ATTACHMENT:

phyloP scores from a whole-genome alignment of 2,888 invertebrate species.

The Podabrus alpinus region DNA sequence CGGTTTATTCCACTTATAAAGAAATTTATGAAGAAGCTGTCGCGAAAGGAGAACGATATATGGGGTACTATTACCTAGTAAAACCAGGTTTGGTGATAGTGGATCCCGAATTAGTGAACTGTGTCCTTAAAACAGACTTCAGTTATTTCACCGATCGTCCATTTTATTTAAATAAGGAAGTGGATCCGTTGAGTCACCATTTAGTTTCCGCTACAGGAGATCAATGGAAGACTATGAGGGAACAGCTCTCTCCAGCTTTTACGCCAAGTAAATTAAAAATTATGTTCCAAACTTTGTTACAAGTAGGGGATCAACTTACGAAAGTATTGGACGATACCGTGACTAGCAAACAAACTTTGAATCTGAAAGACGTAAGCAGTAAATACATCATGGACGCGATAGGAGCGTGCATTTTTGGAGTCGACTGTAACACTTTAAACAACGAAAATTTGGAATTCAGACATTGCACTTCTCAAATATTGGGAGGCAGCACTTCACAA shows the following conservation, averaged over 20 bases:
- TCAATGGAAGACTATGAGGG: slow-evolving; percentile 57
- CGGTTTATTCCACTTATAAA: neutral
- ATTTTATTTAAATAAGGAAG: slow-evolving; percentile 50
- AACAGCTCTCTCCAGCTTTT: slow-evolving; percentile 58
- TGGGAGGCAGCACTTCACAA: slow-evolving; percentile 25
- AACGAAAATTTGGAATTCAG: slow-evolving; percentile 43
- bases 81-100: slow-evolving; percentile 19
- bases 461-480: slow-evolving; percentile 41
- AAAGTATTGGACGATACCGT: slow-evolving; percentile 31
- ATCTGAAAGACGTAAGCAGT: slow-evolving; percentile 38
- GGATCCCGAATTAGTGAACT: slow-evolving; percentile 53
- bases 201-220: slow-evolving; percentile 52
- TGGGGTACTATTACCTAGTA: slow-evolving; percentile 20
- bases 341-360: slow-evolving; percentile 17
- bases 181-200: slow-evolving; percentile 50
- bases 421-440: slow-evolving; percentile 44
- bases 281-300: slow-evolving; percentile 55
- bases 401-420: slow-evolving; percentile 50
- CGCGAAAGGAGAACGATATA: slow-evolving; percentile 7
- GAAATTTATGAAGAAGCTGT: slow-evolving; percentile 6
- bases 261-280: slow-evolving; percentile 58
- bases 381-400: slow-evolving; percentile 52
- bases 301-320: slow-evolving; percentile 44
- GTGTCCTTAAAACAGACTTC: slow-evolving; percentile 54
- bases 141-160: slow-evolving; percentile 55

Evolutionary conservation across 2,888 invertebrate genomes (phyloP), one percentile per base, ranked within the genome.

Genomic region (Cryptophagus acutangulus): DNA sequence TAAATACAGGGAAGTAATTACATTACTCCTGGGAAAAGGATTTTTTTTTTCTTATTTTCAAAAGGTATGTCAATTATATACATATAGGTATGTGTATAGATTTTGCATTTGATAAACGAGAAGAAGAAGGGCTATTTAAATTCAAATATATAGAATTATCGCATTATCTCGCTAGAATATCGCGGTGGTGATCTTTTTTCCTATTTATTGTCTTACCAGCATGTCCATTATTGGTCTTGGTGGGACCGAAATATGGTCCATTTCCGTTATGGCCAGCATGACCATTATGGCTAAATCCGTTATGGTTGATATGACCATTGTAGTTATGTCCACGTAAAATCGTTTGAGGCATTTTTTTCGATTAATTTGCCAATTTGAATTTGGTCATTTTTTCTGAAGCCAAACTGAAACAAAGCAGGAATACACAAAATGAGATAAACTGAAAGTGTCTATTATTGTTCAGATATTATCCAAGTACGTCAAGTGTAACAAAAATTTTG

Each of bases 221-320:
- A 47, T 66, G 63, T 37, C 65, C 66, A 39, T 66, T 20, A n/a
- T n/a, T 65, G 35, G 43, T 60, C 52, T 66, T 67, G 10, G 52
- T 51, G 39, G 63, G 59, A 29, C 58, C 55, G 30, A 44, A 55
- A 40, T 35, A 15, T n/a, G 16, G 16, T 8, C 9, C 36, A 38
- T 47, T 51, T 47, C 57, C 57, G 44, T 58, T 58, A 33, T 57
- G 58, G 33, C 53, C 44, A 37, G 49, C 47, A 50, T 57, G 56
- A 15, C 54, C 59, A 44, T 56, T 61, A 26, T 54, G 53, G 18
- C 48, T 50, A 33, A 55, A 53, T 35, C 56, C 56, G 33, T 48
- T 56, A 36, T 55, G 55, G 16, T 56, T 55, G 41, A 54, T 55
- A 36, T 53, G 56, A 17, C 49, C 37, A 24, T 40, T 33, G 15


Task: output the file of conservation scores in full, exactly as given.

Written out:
phyloP scores from a whole-genome alignment of 2,888 invertebrate species.

The Podabrus alpinus region DNA sequence CGGTTTATTCCACTTATAAAGAAATTTATGAAGAAGCTGTCGCGAAAGGAGAACGATATATGGGGTACTATTACCTAGTAAAACCAGGTTTGGTGATAGTGGATCCCGAATTAGTGAACTGTGTCCTTAAAACAGACTTCAGTTATTTCACCGATCGTCCATTTTATTTAAATAAGGAAGTGGATCCGTTGAGTCACCATTTAGTTTCCGCTACAGGAGATCAATGGAAGACTATGAGGGAACAGCTCTCTCCAGCTTTTACGCCAAGTAAATTAAAAATTATGTTCCAAACTTTGTTACAAGTAGGGGATCAACTTACGAAAGTATTGGACGATACCGTGACTAGCAAACAAACTTTGAATCTGAAAGACGTAAGCAGTAAATACATCATGGACGCGATAGGAGCGTGCATTTTTGGAGTCGACTGTAACACTTTAAACAACGAAAATTTGGAATTCAGACATTGCACTTCTCAAATATTGGGAGGCAGCACTTCACAA shows the following conservation, averaged over 20 bases:
- TCAATGGAAGACTATGAGGG: slow-evolving; percentile 57
- CGGTTTATTCCACTTATAAA: neutral
- ATTTTATTTAAATAAGGAAG: slow-evolving; percentile 50
- AACAGCTCTCTCCAGCTTTT: slow-evolving; percentile 58
- TGGGAGGCAGCACTTCACAA: slow-evolving; percentile 25
- AACGAAAATTTGGAATTCAG: slow-evolving; percentile 43
- bases 81-100: slow-evolving; percentile 19
- bases 461-480: slow-evolving; percentile 41
- AAAGTATTGGACGATACCGT: slow-evolving; percentile 31
- ATCTGAAAGACGTAAGCAGT: slow-evolving; percentile 38
- GGATCCCGAATTAGTGAACT: slow-evolving; percentile 53
- bases 201-220: slow-evolving; percentile 52
- TGGGGTACTATTACCTAGTA: slow-evolving; percentile 20
- bases 341-360: slow-evolving; percentile 17
- bases 181-200: slow-evolving; percentile 50
- bases 421-440: slow-evolving; percentile 44
- bases 281-300: slow-evolving; percentile 55
- bases 401-420: slow-evolving; percentile 50
- CGCGAAAGGAGAACGATATA: slow-evolving; percentile 7
- GAAATTTATGAAGAAGCTGT: slow-evolving; percentile 6
- bases 261-280: slow-evolving; percentile 58
- bases 381-400: slow-evolving; percentile 52
- bases 301-320: slow-evolving; percentile 44
- GTGTCCTTAAAACAGACTTC: slow-evolving; percentile 54
- bases 141-160: slow-evolving; percentile 55

Evolutionary conservation across 2,888 invertebrate genomes (phyloP), one percentile per base, ranked within the genome.

Genomic region (Cryptophagus acutangulus): DNA sequence TAAATACAGGGAAGTAATTACATTACTCCTGGGAAAAGGATTTTTTTTTTCTTATTTTCAAAAGGTATGTCAATTATATACATATAGGTATGTGTATAGATTTTGCATTTGATAAACGAGAAGAAGAAGGGCTATTTAAATTCAAATATATAGAATTATCGCATTATCTCGCTAGAATATCGCGGTGGTGATCTTTTTTCCTATTTATTGTCTTACCAGCATGTCCATTATTGGTCTTGGTGGGACCGAAATATGGTCCATTTCCGTTATGGCCAGCATGACCATTATGGCTAAATCCGTTATGGTTGATATGACCATTGTAGTTATGTCCACGTAAAATCGTTTGAGGCATTTTTTTCGATTAATTTGCCAATTTGAATTTGGTCATTTTTTCTGAAGCCAAACTGAAACAAAGCAGGAATACACAAAATGAGATAAACTGAAAGTGTCTATTATTGTTCAGATATTATCCAAGTACGTCAAGTGTAACAAAAATTTTG

Each of bases 221-320:
- A 47, T 66, G 63, T 37, C 65, C 66, A 39, T 66, T 20, A n/a
- T n/a, T 65, G 35, G 43, T 60, C 52, T 66, T 67, G 10, G 52
- T 51, G 39, G 63, G 59, A 29, C 58, C 55, G 30, A 44, A 55
- A 40, T 35, A 15, T n/a, G 16, G 16, T 8, C 9, C 36, A 38
- T 47, T 51, T 47, C 57, C 57, G 44, T 58, T 58, A 33, T 57
- G 58, G 33, C 53, C 44, A 37, G 49, C 47, A 50, T 57, G 56
- A 15, C 54, C 59, A 44, T 56, T 61, A 26, T 54, G 53, G 18
- C 48, T 50, A 33, A 55, A 53, T 35, C 56, C 56, G 33, T 48
- T 56, A 36, T 55, G 55, G 16, T 56, T 55, G 41, A 54, T 55
- A 36, T 53, G 56, A 17, C 49, C 37, A 24, T 40, T 33, G 15